June, 2009

IRS Times & Inquirer

Inside This Issue...

N.Y. Politico Has Tax Problems
TN Man Convicted of Tax Evasion
IRS Question Corner


N.Y. Politico Has Tax Problems

Nassau County, N.Y., Legislator Roger Corbin has been charged with filing false federal tax returns and making false statements to agents of the FBI and IRS.

According to the complaint, Corbin received 81 checks totaling approximately $226,000 from a developer between Feb. 22, 2005, and Dec. 31, 2007. Each of the checks was made payable to “Cash” and deposited into one of Corbin’s personal bank accounts. In interviews with special agents of the FBI and IRS, Corbin acknowledged receiving the checks from a developer who had been awarded construction contracts as part of a federally funded revitalization project in New Cassel. Records showed the money was used for personal expenses, though Corbin told FBI and IRS agents he gave the money to an individual who was purportedly paying workers at the developer’s New Cassel construction sites.

If convicted, Corbin faces up to five years in prison on the false statement charge and up to three years in prison for each of the false tax returns filed. He also faces a fine of up to $250,000 on each count on which he is convicted.


TN Man Convicted of Tax Evasion

Michael R. Aldridge, 42, of Memphis, was convicted of one count of tax evasion the tax years 1991 to 1997.

Evidence presented during the eight-day trial revealed that Aldridge owed more than $261,000 in taxes. Evidence also showed that Aldridge signed and submitted false Forms 433-A and 433-B with two Offers in Compromise (OIC) to the IRS and made false statements and submitted false documents during the negotiation of these OIC.

In addition, Aldridge purchased vehicles in the names of family members and friends during tax years 2001, 2003 and 2004, and purchased a residence using two different nominees between 1992 and 2005.

Evidence revealed that in 2004, Aldridge liquidated the assets of his corporation, Pro Oil, for a profit of $433,000, and through an elaborate scheme, diverted these funds for his own benefit. In an attempt to conceal the scheme, Aldridge made it appear that various relatives had loaned the corporation money. Testimony during the trial showed that Aldridge directed his attorney to disburse the proceeds of this sale to various relatives. Most of these relatives had not made loans to the corporation and they were instructed by Aldridge to deposit $50,000 checks into their personal bank accounts.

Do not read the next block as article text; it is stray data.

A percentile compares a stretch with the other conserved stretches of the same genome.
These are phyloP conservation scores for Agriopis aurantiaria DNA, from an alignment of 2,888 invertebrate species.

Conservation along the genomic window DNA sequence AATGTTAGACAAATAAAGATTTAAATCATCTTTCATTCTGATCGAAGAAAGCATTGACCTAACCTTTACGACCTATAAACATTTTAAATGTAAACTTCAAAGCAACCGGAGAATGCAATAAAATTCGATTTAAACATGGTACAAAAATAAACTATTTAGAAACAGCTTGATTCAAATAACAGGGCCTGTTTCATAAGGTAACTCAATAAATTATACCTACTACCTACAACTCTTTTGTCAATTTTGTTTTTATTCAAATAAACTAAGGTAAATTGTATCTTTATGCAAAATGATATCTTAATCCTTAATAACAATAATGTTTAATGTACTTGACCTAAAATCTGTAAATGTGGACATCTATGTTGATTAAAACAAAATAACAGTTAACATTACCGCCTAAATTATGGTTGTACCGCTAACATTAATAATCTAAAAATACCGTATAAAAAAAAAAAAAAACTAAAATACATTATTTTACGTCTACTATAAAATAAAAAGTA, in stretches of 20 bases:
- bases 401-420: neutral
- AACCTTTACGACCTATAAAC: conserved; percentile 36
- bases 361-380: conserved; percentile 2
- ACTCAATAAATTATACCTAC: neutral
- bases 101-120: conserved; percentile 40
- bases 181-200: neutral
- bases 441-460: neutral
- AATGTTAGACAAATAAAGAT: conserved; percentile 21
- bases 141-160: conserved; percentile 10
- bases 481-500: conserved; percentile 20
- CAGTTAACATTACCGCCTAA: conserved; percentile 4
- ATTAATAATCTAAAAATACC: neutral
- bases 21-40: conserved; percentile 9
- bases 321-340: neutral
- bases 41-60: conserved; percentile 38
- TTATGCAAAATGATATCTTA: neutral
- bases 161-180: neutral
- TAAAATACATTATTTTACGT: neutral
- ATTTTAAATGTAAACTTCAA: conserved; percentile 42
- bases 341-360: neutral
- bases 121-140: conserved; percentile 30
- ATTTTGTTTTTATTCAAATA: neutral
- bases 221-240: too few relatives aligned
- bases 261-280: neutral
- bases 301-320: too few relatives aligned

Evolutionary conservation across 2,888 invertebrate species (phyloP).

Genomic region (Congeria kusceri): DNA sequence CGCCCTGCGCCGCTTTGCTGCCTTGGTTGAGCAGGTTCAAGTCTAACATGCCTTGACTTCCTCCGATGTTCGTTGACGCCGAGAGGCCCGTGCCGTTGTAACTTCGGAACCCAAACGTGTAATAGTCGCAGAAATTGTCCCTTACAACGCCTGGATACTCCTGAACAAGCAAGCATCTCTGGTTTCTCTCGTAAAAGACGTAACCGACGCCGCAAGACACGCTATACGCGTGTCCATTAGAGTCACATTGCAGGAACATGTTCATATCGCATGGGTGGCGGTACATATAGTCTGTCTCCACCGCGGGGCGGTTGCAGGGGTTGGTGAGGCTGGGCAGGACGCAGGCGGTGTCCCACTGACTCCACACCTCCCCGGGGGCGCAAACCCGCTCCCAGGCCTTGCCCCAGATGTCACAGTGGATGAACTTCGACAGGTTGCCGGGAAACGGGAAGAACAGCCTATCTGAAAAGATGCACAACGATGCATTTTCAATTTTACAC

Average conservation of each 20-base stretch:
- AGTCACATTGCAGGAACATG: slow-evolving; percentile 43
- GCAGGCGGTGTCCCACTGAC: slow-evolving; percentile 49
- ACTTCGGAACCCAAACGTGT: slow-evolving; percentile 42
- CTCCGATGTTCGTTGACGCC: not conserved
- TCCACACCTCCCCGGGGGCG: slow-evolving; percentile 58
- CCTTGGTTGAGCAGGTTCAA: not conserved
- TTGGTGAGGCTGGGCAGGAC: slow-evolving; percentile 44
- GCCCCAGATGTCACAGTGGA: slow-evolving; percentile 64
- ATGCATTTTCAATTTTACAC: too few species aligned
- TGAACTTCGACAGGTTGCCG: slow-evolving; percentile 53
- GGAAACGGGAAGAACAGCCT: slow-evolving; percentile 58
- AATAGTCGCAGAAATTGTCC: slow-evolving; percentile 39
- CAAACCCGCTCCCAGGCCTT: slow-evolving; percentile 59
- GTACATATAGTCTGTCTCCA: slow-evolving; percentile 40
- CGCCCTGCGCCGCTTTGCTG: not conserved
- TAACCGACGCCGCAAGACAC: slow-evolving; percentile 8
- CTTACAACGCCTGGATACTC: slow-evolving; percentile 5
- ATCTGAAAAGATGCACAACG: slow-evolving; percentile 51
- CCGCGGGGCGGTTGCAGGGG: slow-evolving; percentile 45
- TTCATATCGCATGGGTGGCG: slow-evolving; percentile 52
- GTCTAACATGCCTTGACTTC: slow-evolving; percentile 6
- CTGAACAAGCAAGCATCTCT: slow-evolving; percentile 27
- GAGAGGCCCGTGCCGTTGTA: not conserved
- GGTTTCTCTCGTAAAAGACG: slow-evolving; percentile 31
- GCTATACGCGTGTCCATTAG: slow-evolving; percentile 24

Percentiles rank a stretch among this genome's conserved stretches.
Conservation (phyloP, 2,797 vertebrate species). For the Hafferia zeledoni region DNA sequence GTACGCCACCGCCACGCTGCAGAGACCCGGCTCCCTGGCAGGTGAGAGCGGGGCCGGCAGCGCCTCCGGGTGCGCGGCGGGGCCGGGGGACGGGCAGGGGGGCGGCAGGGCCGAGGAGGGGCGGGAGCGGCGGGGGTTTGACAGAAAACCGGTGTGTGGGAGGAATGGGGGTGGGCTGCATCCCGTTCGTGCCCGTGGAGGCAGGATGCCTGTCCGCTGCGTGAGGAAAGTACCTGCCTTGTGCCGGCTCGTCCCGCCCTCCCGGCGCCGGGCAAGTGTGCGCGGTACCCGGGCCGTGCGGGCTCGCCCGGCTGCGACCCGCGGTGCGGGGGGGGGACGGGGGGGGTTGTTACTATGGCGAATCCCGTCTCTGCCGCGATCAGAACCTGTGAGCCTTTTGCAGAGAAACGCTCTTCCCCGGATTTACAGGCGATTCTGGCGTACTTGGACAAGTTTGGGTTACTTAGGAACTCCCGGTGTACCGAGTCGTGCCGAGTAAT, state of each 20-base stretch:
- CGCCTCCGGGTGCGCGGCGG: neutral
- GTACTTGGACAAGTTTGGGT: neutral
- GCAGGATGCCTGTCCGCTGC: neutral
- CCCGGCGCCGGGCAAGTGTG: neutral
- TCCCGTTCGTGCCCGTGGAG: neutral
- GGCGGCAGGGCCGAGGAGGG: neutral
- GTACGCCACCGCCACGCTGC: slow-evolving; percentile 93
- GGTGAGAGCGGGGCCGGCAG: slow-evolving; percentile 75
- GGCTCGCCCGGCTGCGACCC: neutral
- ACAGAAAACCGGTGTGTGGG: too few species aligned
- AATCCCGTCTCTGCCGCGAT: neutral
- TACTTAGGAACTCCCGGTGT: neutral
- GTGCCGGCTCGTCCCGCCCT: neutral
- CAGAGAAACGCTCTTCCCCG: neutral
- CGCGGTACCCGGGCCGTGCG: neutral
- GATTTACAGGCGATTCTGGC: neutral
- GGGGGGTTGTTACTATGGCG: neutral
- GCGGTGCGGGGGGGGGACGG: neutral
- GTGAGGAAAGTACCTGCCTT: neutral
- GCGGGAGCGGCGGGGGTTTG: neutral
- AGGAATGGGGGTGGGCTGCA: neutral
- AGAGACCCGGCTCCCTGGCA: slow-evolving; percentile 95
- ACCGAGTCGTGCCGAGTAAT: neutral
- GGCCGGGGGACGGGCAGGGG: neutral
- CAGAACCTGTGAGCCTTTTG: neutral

IRS Question Corner

Question: I have a lot of debt, including tax debt. How I amassed this debt isn’t important right now. What is important is this: What can I do about the tax debt?

Answer:  Unfortunately, given our economy and the stock market collapse that began in October, yours isn’t an uncommon position. But the first thing you should do is remember that you have options, particularly regarding your tax debt.

It sounds to me that you might be an ideal candidate for the Offer in Compromise program. The IRS designed this program for taxpayers who, for whatever reason, are unable to pay off their debt tax, even over time. This may be a result of job loss, illness, death in the family, etc. Ultimately, the reason doesn’t matter so much as your current financial position and the amount of your tax debt.

However, if you qualify for the Offer in Compromise program, you could reduce your debt significantly. The reason for this is simple: After years of chasing deadbeat taxpayers, the IRS discovered in many situations that it is actually more effective to offer a kinder, gentler approach that favors negotiation over a strong arm.

If you think you might qualify for the Offer in Compromise program, the first thing you should do is consult with a qualified tax professional. He or she will analyze your previous returns with a fine-tooth comb, ensuring that you are not obligating yourself to pay even a penny more than you owe.

Once your debt amount is established and verified, you and your qualified tax professional will meet with the IRS to discuss a settlement offer. This offer — which, as I said, can amount to a very significant savings — will settle your debt once and for all.

For a free, no-risk consultation, please call my office at 253-752-9522 or send me an E-mail at Firm@DNelsonCPAs.com. Do it today!


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Nelson & Company, P.S., CPAs Since 1979

====NOTICE REQUIRED BY IRS====
Circular 230 Disclosure:
To ensure compliance with requirements imposed by the IRS, we inform you that (i) any tax advice contained in this communication (including any attachments) was not intended or written to be used, and cannot be used for the purpose of avoiding penalties under the Internal Revenue Code or (ii) promoting, marketing or recommending to another party any transaction or matter addressed herein.

 

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